bait n2, also attrib [Attested also in Cheshire dial (EDD bate sb.1 4), but further connections are unclear]

A fulcrum. Note: The precise sense of the mass-noun use in the example sentence of quot 1975 is not clear.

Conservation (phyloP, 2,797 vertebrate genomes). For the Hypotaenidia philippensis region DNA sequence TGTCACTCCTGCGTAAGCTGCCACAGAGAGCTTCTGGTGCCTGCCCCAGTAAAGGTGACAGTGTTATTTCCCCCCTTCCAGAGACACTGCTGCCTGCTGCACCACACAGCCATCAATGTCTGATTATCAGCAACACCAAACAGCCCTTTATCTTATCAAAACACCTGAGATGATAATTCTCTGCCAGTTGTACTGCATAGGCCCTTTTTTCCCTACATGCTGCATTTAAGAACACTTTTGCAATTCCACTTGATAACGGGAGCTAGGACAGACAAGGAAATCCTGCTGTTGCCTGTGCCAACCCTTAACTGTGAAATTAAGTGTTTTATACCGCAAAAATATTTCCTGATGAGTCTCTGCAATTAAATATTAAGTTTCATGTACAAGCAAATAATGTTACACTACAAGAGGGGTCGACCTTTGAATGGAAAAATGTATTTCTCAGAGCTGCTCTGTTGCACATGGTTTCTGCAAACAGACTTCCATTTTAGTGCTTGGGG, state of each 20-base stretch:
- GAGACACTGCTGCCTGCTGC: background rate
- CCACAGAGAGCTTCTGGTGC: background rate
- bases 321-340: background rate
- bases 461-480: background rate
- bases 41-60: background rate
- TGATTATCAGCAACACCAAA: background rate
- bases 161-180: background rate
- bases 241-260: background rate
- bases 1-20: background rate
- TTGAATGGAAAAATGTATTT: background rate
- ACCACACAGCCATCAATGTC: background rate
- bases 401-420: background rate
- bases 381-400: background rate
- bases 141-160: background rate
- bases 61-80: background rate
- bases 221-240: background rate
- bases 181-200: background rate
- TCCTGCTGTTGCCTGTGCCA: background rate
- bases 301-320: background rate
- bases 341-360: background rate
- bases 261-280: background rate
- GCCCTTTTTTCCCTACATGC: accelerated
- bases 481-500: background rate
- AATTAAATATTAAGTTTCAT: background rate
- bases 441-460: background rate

1877 Bartlett Americanisms 26 NEng, Bait. A fulcrum. A term common in New England. 1887 Locomotive Firemen’s Mag. 11.338, A lever of the first class is one where the weight to be moved is at one end, the power is applied at the other end, and the fulcrum or “bait” is between. 1930 Chr. Leader 33.1191, Lifting a heavy stone with a bar, one may hear a man call, “Hand me a bait.” . . What the men call “bait,” the professor calls fulcrum. 1931–33 LANE Worksheets seMA, Bait /beɪt/ . . A piece of wood used for a fulcrum. 1958 McCulloch Woods Words 6 Pacific NW, Bait. . . A block used for leverage in prying something. 1975 Gould ME Lingo 3, Bait is also the Maine term for the fulcrum in leverage, meaning a block of wood or a rock placed under a crowbar or pole in lifting: “Give me a little more bait and we’ll h’ist this still into place.” 1982 Powers Cataloochee 265 cwNC (as of 1922), A large maple sapling about sixteen feet long was cut and a bait rock, as it was called, was used, and they pried from every angle with other poles before they released the body.